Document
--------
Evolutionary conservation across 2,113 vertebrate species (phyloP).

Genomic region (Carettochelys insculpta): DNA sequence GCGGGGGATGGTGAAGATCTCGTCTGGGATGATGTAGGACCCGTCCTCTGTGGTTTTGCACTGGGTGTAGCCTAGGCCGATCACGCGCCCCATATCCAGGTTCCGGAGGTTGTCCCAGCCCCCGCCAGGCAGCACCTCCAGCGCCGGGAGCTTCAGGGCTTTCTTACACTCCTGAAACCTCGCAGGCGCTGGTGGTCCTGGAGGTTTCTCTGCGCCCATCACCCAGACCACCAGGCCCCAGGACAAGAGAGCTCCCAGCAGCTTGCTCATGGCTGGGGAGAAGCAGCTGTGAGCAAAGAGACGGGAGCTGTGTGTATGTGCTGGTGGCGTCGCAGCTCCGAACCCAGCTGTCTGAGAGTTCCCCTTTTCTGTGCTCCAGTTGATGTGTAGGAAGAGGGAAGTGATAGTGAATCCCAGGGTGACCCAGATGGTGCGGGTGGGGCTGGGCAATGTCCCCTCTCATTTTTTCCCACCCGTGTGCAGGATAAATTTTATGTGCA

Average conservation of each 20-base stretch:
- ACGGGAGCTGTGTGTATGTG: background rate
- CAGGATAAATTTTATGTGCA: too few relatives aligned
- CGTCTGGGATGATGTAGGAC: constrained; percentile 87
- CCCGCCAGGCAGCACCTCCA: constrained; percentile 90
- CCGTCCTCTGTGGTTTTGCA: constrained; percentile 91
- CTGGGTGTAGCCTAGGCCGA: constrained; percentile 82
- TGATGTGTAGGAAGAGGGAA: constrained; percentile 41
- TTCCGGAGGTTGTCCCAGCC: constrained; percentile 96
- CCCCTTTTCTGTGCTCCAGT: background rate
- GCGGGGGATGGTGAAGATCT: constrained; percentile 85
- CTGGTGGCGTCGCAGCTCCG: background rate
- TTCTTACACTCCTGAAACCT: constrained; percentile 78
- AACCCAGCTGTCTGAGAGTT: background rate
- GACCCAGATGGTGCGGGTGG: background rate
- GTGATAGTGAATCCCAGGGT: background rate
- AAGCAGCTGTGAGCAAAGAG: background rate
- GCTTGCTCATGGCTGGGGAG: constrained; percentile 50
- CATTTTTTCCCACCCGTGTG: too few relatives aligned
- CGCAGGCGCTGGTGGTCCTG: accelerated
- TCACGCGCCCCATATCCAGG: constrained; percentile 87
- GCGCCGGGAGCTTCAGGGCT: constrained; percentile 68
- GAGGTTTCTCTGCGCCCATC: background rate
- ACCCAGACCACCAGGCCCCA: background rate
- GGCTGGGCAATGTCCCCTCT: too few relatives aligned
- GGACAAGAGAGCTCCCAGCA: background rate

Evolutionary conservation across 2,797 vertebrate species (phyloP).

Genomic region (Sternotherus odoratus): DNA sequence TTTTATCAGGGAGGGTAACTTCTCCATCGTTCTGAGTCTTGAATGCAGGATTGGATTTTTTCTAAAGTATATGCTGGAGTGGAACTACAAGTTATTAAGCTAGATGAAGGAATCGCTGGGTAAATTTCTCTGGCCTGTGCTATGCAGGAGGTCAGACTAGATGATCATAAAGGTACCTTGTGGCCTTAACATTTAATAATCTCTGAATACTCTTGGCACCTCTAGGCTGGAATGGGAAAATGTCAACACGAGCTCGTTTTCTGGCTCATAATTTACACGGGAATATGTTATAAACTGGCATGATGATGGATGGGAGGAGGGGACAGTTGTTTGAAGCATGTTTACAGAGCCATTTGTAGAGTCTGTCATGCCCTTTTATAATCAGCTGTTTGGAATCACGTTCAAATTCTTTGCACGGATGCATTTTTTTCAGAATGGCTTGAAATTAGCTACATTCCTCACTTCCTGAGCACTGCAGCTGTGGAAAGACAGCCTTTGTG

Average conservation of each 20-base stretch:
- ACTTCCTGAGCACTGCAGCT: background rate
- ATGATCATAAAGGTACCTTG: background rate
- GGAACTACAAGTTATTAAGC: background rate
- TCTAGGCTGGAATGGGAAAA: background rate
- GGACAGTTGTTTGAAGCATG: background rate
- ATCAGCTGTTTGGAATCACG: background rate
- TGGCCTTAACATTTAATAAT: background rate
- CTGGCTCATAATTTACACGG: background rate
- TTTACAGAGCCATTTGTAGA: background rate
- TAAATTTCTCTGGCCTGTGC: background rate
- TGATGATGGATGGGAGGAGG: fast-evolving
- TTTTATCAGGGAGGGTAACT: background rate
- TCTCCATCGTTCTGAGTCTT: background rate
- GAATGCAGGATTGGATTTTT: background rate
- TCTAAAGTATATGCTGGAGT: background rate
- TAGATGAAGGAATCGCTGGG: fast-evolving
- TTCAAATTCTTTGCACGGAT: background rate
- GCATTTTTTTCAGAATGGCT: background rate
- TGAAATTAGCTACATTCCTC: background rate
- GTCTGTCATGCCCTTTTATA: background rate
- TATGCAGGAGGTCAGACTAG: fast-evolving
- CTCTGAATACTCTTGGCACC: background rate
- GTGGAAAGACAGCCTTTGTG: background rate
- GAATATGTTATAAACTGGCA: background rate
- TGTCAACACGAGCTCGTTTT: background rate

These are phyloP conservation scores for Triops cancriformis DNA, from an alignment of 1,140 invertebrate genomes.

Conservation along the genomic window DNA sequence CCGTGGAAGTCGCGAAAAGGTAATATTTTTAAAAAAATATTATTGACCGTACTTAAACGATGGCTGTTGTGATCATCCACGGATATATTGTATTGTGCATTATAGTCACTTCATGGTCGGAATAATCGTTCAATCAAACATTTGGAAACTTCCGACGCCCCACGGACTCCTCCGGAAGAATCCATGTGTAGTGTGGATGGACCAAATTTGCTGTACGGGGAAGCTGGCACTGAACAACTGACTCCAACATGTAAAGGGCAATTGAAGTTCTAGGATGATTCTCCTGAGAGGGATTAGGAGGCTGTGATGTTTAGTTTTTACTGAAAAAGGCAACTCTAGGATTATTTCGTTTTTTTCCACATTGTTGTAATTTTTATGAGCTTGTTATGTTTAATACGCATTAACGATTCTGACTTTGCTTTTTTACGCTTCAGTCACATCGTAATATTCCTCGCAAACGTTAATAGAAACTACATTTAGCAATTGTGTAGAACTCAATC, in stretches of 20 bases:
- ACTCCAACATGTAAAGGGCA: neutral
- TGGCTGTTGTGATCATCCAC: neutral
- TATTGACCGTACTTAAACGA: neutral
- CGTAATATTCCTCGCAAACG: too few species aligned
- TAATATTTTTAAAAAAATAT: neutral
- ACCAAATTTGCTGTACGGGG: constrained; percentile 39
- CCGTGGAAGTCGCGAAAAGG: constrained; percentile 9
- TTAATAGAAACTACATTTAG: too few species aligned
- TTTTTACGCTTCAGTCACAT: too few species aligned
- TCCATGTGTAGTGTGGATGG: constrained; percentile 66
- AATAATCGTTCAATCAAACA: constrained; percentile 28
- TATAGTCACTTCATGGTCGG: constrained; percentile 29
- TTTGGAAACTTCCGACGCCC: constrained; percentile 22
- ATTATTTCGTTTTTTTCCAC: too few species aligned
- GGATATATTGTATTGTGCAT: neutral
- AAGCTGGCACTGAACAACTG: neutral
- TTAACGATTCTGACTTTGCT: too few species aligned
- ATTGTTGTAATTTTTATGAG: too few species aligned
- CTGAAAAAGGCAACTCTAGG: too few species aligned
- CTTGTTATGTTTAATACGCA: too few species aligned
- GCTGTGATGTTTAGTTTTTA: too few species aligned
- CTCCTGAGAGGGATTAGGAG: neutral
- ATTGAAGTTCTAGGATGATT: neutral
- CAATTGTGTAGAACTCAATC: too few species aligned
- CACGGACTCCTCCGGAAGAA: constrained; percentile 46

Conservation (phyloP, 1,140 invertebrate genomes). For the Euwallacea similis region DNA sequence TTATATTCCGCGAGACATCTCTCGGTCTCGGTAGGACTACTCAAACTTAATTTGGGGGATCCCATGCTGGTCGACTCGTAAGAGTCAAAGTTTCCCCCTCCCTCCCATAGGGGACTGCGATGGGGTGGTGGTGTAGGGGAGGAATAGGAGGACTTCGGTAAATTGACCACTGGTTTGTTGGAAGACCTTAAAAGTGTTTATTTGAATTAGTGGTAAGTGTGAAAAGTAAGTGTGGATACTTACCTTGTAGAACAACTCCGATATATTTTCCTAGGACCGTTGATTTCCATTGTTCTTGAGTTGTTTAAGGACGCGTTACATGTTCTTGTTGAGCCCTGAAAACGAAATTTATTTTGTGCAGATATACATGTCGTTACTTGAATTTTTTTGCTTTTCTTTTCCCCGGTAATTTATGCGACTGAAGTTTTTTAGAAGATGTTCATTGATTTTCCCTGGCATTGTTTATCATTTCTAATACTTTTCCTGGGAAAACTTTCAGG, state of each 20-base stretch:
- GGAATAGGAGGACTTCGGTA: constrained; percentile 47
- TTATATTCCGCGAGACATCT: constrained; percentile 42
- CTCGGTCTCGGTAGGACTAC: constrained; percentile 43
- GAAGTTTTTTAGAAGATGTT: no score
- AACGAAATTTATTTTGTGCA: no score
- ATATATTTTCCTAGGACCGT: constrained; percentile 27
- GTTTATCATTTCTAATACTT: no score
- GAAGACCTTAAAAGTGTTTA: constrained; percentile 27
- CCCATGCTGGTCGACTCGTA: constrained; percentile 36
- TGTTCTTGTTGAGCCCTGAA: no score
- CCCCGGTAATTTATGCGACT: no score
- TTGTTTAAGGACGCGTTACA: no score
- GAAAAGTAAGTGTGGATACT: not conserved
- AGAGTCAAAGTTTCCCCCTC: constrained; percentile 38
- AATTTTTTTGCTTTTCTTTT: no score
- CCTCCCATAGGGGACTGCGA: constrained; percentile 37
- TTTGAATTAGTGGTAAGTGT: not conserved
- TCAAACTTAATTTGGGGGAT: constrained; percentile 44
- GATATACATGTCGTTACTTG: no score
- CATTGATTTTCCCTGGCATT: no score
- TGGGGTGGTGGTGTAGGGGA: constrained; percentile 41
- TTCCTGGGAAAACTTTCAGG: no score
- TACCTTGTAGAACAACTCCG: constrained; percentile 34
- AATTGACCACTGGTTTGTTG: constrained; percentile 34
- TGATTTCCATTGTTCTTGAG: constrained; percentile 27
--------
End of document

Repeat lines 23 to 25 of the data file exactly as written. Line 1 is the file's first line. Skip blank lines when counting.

- TCACGCGCCCCATATCCAGG: constrained; percentile 87
- GCGCCGGGAGCTTCAGGGCT: constrained; percentile 68
- GAGGTTTCTCTGCGCCCATC: background rate